When we think of trauma, two definitions come to mind. The first is a serious injury to the body, as from physical violence or an accident. The second is severe emotional or mental distress caused by an experience. These two definitions are very intertwined. Someone who has experienced physical trauma also experiences the emotional or mental trauma from that same event as well. Within trauma, there is the acute or sudden experience of pain, fear and uncertainty. There is also chronic trauma from repeated pain or side effects after an accident.
Part of our brain’s job is to protect us from trauma, pain and suffering. In its attempt to protect us, parts of the brain can go into overdrive and create unnecessary responses. The two main parts of the brain that deal with trauma are the amygdala and the hippocampus.
This is your brain’s emotional center. It is responsible for how you react to your experiences. It tells you to be excited when you see a loved one, sad when you watch someone suffering, fearful when you are facing danger, plus so much more. When trauma occurs, it starts to do its job a little too well. The Amygdala can become overly aroused and is more hyper-vigilant to danger. It can look for signs of danger even when you should be safe. Since the amygdala is our protection center, it tries to keep bad things from happening to us. Therefore, it may start to ring false alarms because it’s always looking for some sort of problem or danger around the corner. This can manifest as:
This is the part of your brain that holds on to memory. Your brain remembers how you felt when the traumatic event happened. When your hippocampus is impacted by trauma, your brain starts to struggle between what’s the past or present, meaning that a memory of a traumatic event could start to feel like it’s happening in the present moment. This can be especially true with chronic trauma. After a Traumatic Brain Injury (TBI), the hippocampus may be unable to write new memories. You may not only be unable to remember the event, but also have a hard time making new memories. The symptoms of the hypoactive hippocampus include:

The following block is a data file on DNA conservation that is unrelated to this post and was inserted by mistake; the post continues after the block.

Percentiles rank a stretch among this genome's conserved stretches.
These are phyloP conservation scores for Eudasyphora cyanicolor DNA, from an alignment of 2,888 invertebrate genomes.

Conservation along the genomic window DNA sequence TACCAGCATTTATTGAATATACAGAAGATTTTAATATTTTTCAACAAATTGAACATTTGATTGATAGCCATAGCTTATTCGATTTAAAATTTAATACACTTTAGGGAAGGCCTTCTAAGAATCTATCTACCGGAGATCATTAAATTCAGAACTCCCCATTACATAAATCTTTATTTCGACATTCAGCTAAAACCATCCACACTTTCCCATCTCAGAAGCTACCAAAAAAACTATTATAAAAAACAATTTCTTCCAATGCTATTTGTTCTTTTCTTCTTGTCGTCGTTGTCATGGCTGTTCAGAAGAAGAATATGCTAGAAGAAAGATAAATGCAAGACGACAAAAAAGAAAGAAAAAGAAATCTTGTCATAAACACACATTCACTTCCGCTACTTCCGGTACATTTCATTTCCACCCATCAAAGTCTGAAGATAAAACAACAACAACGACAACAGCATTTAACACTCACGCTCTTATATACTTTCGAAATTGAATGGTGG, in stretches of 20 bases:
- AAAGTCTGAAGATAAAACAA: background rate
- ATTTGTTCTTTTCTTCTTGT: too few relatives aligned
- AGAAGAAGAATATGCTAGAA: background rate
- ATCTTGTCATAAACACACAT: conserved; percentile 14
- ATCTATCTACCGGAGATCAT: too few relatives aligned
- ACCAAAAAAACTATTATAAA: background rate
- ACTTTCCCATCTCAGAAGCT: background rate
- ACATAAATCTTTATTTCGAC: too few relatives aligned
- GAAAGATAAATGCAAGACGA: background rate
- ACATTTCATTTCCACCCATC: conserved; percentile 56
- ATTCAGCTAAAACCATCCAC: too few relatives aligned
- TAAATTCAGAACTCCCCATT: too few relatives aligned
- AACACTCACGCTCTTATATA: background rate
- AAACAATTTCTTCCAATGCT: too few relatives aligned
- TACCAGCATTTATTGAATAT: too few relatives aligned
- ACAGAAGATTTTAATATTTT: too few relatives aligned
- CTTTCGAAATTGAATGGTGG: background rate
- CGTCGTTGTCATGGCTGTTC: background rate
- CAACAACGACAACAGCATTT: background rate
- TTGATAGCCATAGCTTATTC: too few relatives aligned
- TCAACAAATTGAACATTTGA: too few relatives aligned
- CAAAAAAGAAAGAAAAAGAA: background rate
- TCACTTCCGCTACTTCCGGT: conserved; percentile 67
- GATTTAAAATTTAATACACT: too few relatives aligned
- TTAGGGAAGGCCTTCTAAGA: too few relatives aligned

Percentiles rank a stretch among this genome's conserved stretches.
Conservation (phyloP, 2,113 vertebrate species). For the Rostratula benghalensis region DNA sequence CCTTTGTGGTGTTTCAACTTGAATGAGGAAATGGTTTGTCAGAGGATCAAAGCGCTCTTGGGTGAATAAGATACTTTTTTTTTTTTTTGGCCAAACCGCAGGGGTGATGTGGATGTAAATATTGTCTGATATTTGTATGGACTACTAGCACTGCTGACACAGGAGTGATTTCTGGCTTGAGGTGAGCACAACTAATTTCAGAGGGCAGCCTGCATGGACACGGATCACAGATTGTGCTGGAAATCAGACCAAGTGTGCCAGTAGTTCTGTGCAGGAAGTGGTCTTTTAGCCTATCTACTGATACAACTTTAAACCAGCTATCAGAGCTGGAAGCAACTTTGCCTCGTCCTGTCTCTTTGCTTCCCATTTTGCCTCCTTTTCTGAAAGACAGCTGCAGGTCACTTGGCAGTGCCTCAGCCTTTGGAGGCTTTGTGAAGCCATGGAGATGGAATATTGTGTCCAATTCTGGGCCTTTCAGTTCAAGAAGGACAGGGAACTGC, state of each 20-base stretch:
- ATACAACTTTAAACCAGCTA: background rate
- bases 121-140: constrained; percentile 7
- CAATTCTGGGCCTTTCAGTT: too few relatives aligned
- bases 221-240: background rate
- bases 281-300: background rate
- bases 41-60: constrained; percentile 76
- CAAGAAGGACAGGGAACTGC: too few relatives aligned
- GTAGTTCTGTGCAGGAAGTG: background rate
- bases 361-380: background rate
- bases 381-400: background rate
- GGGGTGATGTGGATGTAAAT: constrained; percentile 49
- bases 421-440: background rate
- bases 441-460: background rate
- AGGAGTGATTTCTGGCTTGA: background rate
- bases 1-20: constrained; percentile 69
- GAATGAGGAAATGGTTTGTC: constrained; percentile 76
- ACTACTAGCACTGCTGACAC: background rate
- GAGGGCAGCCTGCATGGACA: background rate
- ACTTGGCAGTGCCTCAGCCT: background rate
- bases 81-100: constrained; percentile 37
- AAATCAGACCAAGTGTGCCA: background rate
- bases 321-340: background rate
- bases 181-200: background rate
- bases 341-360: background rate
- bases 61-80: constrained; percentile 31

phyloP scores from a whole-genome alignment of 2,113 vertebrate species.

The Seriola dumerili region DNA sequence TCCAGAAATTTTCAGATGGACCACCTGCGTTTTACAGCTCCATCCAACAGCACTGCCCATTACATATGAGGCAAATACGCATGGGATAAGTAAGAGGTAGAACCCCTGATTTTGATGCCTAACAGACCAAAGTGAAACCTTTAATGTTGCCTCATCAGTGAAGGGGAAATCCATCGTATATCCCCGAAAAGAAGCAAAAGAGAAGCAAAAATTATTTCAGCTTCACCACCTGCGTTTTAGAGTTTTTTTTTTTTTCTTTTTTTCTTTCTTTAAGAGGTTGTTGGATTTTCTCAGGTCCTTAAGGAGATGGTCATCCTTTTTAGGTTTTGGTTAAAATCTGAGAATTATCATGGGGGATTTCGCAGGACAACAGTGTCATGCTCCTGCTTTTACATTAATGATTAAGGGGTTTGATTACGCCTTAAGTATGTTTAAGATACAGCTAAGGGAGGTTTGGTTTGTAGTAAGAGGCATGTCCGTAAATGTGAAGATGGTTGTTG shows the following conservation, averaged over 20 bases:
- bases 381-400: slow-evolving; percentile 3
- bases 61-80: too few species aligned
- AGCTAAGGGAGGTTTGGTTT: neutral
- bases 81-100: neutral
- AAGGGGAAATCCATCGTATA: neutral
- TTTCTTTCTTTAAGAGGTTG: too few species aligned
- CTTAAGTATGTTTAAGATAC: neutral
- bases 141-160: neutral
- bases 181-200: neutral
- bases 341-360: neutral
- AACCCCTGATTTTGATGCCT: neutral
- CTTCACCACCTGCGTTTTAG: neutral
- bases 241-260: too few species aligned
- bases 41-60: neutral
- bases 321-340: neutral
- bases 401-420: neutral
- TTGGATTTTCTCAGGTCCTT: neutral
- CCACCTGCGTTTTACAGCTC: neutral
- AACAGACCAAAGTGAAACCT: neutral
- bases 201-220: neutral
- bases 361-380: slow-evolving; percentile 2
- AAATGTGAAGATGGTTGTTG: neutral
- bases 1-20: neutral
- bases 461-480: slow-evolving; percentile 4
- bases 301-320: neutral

difficulty learning new skills
The combination of these two parts of the brain over firing and struggling to function can lead to:
Numbness/Shock - You don’t feel any emotions and you can't really process what happened.
Denial - People will say or try to believe that the event wasn't a big deal, or didn't affect them negatively.
Confusion - People can’t understand why or how this happened. They may even have trouble putting timelines or processing new information.
Paranoia - There is an extreme fear that the trauma will happen again, so you become hyper vigilant to protect yourself from the trauma.
Flashbacks - Involuntarily re-experiencing trauma after the event has happened. Even if you logically know the event was in the past, the flashbacks can feel so real that they become debilitating.
Intellectualization - This is where you use logic to explain the events. This can be a useful response; however, if you suppress or deny the emotions around the trauma, then you are preventing your body from healing and may be unable to really move forward from the trauma completely
Depression - This is one of the most common effects of a traumatic event. Depression symptoms can range from sadness to irritation to feeling worthless. Suicidal thoughts may also emerge during this time.
Self-Harm - Any intentional act of hurting yourself. These acts may include cutting, burning, hitting, or inserting dangerous objects into oneself. Most of the time, someone’s self-injurious actions aren’t meant to be life-threatening, but they pose serious risks. Over time, the repeated behavior can become compulsive, and the person may find it challenging to stop.
Anger - Lashing out, blaming others and looking for a fight,
Shame - Feeling as though you could have done something differently to prevent the trauma or that somehow you deserved to experience the trauma The brain post injury can be a wild roller coaster of firing nerves. So, what are you supposed to do?
Read my next newsletter/article to find out about resilience and recovery after trauma.